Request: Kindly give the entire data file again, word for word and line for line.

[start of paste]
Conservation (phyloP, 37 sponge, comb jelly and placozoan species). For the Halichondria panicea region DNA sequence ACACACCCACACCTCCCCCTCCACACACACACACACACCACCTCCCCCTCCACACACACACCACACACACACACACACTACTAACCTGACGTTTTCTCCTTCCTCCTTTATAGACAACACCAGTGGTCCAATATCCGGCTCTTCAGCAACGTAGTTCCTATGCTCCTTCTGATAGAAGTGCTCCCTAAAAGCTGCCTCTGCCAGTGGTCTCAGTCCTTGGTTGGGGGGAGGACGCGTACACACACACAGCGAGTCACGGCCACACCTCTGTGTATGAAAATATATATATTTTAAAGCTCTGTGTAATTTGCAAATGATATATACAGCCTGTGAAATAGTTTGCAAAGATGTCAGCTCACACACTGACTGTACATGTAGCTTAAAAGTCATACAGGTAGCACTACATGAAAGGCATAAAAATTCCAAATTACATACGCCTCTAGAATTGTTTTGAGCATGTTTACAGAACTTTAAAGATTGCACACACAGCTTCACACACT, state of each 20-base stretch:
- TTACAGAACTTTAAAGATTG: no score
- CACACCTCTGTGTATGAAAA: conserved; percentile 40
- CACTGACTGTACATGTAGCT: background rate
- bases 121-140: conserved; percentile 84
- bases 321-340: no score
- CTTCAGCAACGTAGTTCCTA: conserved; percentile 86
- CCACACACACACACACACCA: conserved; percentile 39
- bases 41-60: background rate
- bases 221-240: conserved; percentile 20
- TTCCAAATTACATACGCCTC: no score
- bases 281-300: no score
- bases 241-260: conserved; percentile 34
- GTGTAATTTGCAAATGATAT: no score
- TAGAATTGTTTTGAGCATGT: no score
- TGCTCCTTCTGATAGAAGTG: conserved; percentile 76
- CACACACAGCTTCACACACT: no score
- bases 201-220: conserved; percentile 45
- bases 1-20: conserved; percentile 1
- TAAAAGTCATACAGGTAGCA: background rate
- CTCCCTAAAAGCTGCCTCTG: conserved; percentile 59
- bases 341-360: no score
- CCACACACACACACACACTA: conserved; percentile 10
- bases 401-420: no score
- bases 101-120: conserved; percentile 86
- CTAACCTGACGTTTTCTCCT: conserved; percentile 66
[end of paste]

Conservation (phyloP, 37 sponge, comb jelly and placozoan species). For the Halichondria panicea region DNA sequence ACACACCCACACCTCCCCCTCCACACACACACACACACCACCTCCCCCTCCACACACACACCACACACACACACACACTACTAACCTGACGTTTTCTCCTTCCTCCTTTATAGACAACACCAGTGGTCCAATATCCGGCTCTTCAGCAACGTAGTTCCTATGCTCCTTCTGATAGAAGTGCTCCCTAAAAGCTGCCTCTGCCAGTGGTCTCAGTCCTTGGTTGGGGGGAGGACGCGTACACACACACAGCGAGTCACGGCCACACCTCTGTGTATGAAAATATATATATTTTAAAGCTCTGTGTAATTTGCAAATGATATATACAGCCTGTGAAATAGTTTGCAAAGATGTCAGCTCACACACTGACTGTACATGTAGCTTAAAAGTCATACAGGTAGCACTACATGAAAGGCATAAAAATTCCAAATTACATACGCCTCTAGAATTGTTTTGAGCATGTTTACAGAACTTTAAAGATTGCACACACAGCTTCACACACT, state of each 20-base stretch:
- TTACAGAACTTTAAAGATTG: no score
- CACACCTCTGTGTATGAAAA: conserved; percentile 40
- CACTGACTGTACATGTAGCT: background rate
- bases 121-140: conserved; percentile 84
- bases 321-340: no score
- CTTCAGCAACGTAGTTCCTA: conserved; percentile 86
- CCACACACACACACACACCA: conserved; percentile 39
- bases 41-60: background rate
- bases 221-240: conserved; percentile 20
- TTCCAAATTACATACGCCTC: no score
- bases 281-300: no score
- bases 241-260: conserved; percentile 34
- GTGTAATTTGCAAATGATAT: no score
- TAGAATTGTTTTGAGCATGT: no score
- TGCTCCTTCTGATAGAAGTG: conserved; percentile 76
- CACACACAGCTTCACACACT: no score
- bases 201-220: conserved; percentile 45
- bases 1-20: conserved; percentile 1
- TAAAAGTCATACAGGTAGCA: background rate
- CTCCCTAAAAGCTGCCTCTG: conserved; percentile 59
- bases 341-360: no score
- CCACACACACACACACACTA: conserved; percentile 10
- bases 401-420: no score
- bases 101-120: conserved; percentile 86
- CTAACCTGACGTTTTCTCCT: conserved; percentile 66